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Myanmar designer weaves hope for Japan’s immigrants

Zarny Shibuya has overcome prejudice and triumphed as a model and designer in homogenous Japan

By Kimiko de Freytas-Tamura  /  AFP , TOKYO

Zarny Shibuya, a 23-year-old Myanmar-born fashion designer, shows off his creations at a shop in Tokyo on April 22.


More than a decade after fleeing Myanmar for Japan, Zarny Shibuya, 23, has become a rising fashion star whose face has graced Tokyo’s most-seen billboards, testing the country’s notorious reluctance to accept immigrants.

With cropped hair, pierced ears and a level but at times defiant gaze, the former model has become a fashion designer, turning out everything from sportswear to women’s clothing for several well-known brands and acting as style consultant for a popular TV series.

A finalist in a singing contest held by one of Japan’s largest record labels, he has appeared on the giant billboards in Tokyo’s hip Shibuya district, which feeds the latest fashion craze to thousands of young Japanese.

His second name — Burmese generally only have one — is a tribute to that area where the dizzying nightlife blurred his identity as he danced to 1980s pop.

It was there that he caught the eye of scouting agents, who propelled him to fame.

Nothing in his soft speech and gentle manner reveal he is a foreigner, let alone one blacklisted by the military junta in Myanmar as the son of prominent activists involved in the pro-democracy uprising crushed two decades ago.

“I immersed myself in Japanese culture. I cut off ties from the Myanmar community here. I came prepared with the thought that I may never return home,” Zarny said in fluent Japanese.

His is a rare success story in Japan, where many people proudly consider the country to be ethnically homogeneous.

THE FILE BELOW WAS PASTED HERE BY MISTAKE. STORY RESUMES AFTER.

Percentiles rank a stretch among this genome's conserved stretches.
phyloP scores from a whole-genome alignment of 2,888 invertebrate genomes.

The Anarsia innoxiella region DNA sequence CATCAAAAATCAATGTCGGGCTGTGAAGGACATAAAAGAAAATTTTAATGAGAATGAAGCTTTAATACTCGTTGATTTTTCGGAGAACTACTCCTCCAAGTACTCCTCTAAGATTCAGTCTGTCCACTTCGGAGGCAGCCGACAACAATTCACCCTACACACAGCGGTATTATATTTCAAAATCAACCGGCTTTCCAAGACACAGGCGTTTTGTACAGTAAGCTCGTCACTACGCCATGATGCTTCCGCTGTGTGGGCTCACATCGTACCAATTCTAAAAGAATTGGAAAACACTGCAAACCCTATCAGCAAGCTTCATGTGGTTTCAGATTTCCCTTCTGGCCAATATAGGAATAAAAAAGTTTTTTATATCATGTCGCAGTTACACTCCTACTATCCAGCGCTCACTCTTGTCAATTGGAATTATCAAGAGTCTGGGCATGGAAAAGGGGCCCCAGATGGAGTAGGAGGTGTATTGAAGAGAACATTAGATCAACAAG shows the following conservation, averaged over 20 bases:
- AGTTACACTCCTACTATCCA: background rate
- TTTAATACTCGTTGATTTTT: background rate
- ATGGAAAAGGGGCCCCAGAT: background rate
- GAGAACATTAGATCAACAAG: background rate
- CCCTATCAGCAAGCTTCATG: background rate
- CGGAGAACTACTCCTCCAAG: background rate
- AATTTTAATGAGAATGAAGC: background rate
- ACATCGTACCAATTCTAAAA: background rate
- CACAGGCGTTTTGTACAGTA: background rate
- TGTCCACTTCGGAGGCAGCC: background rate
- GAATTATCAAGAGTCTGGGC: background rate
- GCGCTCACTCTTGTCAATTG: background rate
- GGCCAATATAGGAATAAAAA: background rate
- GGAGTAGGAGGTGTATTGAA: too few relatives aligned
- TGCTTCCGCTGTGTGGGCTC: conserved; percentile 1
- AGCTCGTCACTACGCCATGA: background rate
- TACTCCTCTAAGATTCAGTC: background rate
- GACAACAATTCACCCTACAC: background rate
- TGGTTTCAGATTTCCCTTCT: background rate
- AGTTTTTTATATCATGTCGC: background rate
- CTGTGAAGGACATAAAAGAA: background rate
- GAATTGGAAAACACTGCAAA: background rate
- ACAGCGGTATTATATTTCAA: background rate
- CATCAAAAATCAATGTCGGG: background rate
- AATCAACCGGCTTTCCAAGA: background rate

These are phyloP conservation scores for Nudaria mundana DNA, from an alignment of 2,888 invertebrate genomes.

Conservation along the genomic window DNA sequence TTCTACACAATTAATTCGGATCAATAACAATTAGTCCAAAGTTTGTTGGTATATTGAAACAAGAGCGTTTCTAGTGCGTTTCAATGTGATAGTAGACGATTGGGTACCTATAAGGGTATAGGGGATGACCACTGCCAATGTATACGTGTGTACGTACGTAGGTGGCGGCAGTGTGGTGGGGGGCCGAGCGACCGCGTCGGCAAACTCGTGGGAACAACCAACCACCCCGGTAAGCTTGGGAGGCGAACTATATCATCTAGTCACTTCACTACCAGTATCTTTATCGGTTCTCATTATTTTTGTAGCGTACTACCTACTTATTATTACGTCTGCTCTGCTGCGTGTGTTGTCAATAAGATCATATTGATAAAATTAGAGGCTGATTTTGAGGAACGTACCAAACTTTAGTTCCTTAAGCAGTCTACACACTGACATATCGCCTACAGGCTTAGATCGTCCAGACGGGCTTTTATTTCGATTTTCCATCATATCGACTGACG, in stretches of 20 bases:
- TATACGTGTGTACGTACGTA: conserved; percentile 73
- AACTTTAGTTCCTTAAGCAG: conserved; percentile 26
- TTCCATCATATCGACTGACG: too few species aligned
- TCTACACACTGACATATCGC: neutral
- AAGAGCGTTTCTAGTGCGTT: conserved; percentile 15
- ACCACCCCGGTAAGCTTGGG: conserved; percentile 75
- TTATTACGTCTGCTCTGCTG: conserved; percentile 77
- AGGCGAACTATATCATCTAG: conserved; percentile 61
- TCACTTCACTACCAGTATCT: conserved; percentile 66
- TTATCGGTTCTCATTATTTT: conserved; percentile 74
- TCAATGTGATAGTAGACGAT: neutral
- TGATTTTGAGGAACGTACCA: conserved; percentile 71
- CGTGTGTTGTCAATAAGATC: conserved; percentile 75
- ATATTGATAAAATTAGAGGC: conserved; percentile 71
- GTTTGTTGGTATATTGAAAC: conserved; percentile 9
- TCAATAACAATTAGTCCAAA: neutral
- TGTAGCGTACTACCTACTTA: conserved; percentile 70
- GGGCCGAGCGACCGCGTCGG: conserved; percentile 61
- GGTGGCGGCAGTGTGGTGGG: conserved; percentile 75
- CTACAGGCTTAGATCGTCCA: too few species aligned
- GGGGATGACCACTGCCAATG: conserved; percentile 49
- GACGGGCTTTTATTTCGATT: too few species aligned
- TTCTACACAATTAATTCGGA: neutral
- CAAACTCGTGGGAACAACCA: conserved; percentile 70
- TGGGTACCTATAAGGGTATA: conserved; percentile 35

Despite one of the world’s most rapidly aging populations, Japan has ruled out large-scale immigration and accepts only a small number of refugees.

When Zarny arrived in Japan with his mother at the age of eight, she told him to “swallow everything” and that meant racial slurs, too.

He was rejected when he applied for part-time jobs — including at several fast-food chains — because of his name.

“I finally had to use my Japanese friend’s identity. My interviewers would comment, ‘Your skin is so dark,’ but I would laugh it off and say, ‘No, no, I’m really Japanese,’” he said.

“I don’t think I could have become what I am now if my superiors had known from the start that I was a refugee and a foreigner,” he said, as he showed his latest creation, high-heeled, lace-up sneakers that make athletes seem better suited for the catwalk than the track.

Although many foreigners express frustration at being eternally treated as outsiders even if they speak fluent Japanese, Zarny insisted it was possible to enter Japanese society — at the cost of keeping his true identity under wraps, which is “the hardest feeling I’ve ever had.”

“Japan is not as restricted as Westerners think. In any society there are stereotypes and so it just depends on how well we turn them on their head,” he said.

And that is just what he did.

“I listened to popular rock music, wore clothes that were in style, I bought things like everyone else. I lived a life typical for my age. I didn’t think of myself as a poor, helpless victim,” the designer said.

He served as high-school class president and went on to graduate with a degree in international relations from a Japanese university.

All the while, the memories of his former home faded into nothing more than a still image of his grandfather’s study lined with books on Burmese mythology.

But for others in Japan who wished to hold on to their culture, “swallowing everything” was a bitter lesson in Japan’s reluctance to welcome foreigners despite being one of the world’s major democracies.

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